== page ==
John Jenkins, MD, director of the FDA’s Office of New Drugs, has taken a dim view of the recent––and highly controversial––approval of eteplirsen (Exondys 51, Sarepta Therapeutics) for the treatment of patients with Duchenne muscular dystrophy (DMD), according to a report from FierceBiotech. In a presentation at the National Organization for Rare Disorders (NORD) summit in Arlington, Virginia, Jenkins said that the “path taken by Sarepta is not a good model for other development programs.”
In April, an FDA advisory committee voted 7 to 6 that Sarepta did not provide substantial evidence from “adequate and well-controlled” studies that treatment with eteplirsen could produce dystrophin at a level that was likely to provide a clinical benefit. Much of the data in the company’s new drug application were derived from a small study of 12 children with no placebo control. The study compared the results with eteplirsen against historical data in patients with DMD.
On the question of whether the clinical results of this single study provided “substantial evidence” of eteplirsen’s efficacy, seven panel members voted no; three voted yes; and three abstained.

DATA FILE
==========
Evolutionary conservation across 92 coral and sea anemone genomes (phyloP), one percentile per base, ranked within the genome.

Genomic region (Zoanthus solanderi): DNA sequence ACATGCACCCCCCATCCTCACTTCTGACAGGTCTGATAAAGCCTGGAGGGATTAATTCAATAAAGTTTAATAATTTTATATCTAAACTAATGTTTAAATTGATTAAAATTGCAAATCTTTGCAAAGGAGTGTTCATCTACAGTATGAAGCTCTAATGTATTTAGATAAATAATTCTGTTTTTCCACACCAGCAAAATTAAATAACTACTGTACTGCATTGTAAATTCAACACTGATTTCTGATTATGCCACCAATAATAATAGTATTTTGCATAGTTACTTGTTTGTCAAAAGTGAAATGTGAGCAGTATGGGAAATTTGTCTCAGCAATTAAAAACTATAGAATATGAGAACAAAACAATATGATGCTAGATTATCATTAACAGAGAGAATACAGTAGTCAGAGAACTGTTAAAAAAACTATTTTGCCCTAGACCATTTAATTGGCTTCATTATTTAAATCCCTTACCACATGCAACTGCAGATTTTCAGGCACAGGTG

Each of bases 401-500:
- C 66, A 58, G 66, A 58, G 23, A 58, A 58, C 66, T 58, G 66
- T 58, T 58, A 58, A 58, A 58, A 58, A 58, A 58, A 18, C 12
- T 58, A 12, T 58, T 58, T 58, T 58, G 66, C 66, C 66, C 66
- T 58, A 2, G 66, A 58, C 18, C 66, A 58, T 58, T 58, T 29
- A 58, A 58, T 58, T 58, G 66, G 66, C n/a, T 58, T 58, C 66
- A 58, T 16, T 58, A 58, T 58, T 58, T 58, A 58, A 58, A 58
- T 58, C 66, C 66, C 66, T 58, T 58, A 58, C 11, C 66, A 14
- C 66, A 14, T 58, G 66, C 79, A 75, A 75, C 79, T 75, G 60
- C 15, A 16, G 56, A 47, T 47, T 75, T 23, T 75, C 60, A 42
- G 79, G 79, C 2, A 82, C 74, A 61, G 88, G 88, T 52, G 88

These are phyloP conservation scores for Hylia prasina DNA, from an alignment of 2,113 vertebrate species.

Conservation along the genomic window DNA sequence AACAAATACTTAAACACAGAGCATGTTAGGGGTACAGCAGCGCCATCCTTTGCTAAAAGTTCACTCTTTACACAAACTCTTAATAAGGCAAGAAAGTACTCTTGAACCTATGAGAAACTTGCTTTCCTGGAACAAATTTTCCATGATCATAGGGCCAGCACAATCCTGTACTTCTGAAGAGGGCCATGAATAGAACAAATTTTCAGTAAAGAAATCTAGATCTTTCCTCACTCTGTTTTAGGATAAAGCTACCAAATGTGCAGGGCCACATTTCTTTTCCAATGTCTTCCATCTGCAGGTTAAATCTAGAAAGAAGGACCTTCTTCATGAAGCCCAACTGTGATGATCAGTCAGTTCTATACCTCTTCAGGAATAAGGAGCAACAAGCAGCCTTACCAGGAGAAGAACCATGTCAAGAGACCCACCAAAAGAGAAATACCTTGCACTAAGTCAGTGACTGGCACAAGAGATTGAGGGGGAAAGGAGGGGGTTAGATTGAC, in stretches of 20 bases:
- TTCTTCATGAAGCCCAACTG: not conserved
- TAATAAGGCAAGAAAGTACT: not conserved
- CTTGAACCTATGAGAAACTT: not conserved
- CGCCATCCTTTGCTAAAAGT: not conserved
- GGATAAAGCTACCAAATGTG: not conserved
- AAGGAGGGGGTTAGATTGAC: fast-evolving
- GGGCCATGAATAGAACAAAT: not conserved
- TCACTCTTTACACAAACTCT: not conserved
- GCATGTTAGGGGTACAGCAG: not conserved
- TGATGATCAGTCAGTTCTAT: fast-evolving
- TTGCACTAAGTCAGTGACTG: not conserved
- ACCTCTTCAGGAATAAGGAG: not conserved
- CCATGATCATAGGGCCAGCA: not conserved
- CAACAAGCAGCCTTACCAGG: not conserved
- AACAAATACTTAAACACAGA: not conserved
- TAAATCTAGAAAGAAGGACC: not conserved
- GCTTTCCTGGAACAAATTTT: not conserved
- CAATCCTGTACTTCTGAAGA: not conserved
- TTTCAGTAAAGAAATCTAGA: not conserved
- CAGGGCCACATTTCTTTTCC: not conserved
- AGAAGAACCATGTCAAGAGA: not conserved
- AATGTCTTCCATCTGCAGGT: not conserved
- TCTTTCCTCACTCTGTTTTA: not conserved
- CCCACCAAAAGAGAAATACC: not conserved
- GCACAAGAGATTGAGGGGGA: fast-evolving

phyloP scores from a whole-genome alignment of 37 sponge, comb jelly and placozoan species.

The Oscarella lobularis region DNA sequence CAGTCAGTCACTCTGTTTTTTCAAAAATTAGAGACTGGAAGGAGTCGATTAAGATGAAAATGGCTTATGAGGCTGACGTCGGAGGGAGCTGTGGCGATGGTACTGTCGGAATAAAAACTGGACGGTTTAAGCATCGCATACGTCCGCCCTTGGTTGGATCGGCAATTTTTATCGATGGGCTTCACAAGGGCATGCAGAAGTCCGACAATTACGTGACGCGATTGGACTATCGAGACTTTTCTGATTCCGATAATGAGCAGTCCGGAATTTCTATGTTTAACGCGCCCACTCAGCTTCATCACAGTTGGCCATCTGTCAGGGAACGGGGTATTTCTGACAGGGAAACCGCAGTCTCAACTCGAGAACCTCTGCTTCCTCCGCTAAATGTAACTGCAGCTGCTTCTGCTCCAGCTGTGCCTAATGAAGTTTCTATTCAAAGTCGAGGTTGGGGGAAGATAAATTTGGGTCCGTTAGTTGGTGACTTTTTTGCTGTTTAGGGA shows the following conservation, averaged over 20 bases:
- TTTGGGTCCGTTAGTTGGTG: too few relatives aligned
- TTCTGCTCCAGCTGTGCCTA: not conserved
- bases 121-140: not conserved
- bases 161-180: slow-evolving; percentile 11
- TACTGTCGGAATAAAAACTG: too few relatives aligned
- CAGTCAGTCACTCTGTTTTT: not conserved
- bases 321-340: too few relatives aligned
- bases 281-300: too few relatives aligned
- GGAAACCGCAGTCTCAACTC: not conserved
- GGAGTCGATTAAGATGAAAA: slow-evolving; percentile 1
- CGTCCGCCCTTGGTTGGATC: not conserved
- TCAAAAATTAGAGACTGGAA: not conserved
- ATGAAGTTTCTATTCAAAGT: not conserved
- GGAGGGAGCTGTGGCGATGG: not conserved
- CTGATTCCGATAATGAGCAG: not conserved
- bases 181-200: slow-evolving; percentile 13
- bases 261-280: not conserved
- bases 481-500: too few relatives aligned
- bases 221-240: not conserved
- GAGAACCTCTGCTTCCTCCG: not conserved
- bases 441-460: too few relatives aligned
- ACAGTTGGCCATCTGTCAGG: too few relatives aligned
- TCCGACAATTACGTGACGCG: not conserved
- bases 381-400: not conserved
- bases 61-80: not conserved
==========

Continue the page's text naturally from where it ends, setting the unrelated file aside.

In September, the FDA granted accelerated approval to eteplirsen for the treatment of patients with DMD. Specifically, the drug was approved for DMD patients with a confirmed mutation of the dystrophin gene amenable to exon 51 skipping, which affects approximately 13% of the DMD population. In its approval statement, however, the FDA noted that a clinical benefit of eteplirsen, including improved motor function, had not been established.
Documents posted by the FDA indicated that Janet Woodcock, MD, director of the agency’s Center for Drug Evaluation and Research (CDER), was the driving force behind eteplirsen’s approval, despite internal protestations from Ellis Unger, MD, a senior official at the agency, among others, to FDA Commissioner Robert Califf, MD. Unger expressed his concerns about the small size of the eteplirsen trial and its lack of clear efficacy, but Woodcock responded that the FDA must be “prepared to be flexible with respect to a devastating illness with no treatment options.” Califf said he would defer to Woodcock in the case and allow the approval.
In his recent presentation, Jenkins made the pointed observation that “flexibility in FDA regulations does not mean marketing approval prior to the demonstration of substantial evidence of effectiveness.”
He added that the FDA’s use of accelerated approvals, such as the one given to eteplirsen, should be prospectively planned, “not as a ‘rescue’ for a failed program.”
In his concluding remarks, Jenkins noted that the FDA’s approval decisions “must be based on data from adequate and well-controlled clinical trials, which may include PROs [patient-reported outcomes] and other patient-derived measures.”